In all this, however, I remained invested in the back and forth between Rani and Becks, and the difficult decisions they’re pushed into because of their precarity. The warmth of their relationship and its soap-opera fluctuations dovetail neatly with some poignant big ideas about the ethics of their work. After all, they originally came to this planet not to clean it but to identify natural reserves for corporate extraction, and the blurred line between exploration and exploitation was often in the back of my mind as I hoovered up resources I’d just rescued from the black goo.
The point, of course (again, like Savage Planet), is that Becks and Rani are also exploited, forced to search for farmable energy, disregarding ecosystems, because they have no economic power to refuse. As much as Rani enjoys the sense of discovery, the circumstances behind it are far from ideal, and Becks’ constant worrying is a sign that Rani is putting herself in danger for other people’s profits. Smartly, it’s this reality that puts a strain on their future together as much as their personality differences, while also bringing them to question their wider responsibilities.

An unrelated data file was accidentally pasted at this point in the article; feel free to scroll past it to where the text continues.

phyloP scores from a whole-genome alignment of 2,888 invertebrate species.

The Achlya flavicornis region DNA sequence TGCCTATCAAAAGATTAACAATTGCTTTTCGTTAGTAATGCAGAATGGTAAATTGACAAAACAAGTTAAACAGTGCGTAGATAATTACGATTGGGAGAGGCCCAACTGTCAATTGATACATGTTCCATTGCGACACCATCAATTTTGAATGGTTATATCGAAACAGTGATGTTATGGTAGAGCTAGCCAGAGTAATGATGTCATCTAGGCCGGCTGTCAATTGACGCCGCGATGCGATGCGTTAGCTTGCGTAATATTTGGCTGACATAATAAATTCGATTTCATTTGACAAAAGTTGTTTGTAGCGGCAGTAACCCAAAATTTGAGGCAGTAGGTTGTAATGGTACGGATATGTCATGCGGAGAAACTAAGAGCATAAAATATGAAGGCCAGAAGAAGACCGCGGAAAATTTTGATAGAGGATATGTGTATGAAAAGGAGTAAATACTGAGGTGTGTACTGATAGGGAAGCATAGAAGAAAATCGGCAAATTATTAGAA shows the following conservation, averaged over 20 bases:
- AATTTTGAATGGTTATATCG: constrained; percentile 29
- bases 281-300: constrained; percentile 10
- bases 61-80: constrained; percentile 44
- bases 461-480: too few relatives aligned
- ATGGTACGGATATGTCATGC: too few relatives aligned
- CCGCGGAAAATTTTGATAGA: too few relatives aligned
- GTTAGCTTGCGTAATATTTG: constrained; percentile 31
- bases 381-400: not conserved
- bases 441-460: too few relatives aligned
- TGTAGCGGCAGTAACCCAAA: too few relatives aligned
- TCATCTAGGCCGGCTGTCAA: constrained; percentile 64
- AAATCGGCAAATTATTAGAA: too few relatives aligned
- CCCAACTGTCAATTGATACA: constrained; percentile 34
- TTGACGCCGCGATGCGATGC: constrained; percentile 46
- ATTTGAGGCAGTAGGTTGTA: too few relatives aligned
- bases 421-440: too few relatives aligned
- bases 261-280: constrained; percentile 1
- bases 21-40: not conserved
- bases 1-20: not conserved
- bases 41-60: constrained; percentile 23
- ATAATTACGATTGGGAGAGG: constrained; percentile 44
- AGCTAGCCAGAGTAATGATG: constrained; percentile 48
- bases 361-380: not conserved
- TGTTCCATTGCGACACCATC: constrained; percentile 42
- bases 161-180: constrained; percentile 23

But in the end, I wanted The Gunk either to be a succinct exploration of its characters and themes, or a substantial action-adventure. As it is, at around six hours, it’s something in between. Or at least I needed the game loop to give me more of a feel for the characters’ journey - the excitement, the fear - than it could. It doesn’t nail the tension between the practical and the wondrous. Despite the colorful views and plot revelations, and my support for Rani and Becks, in this alien world, the challenges were too routine and familiar. And that goes for the gunk itself. If it’s supposed to be the star attraction that binds everything together, it’s not sticky enough.
Reviewed on PC with a code provided by the publisher.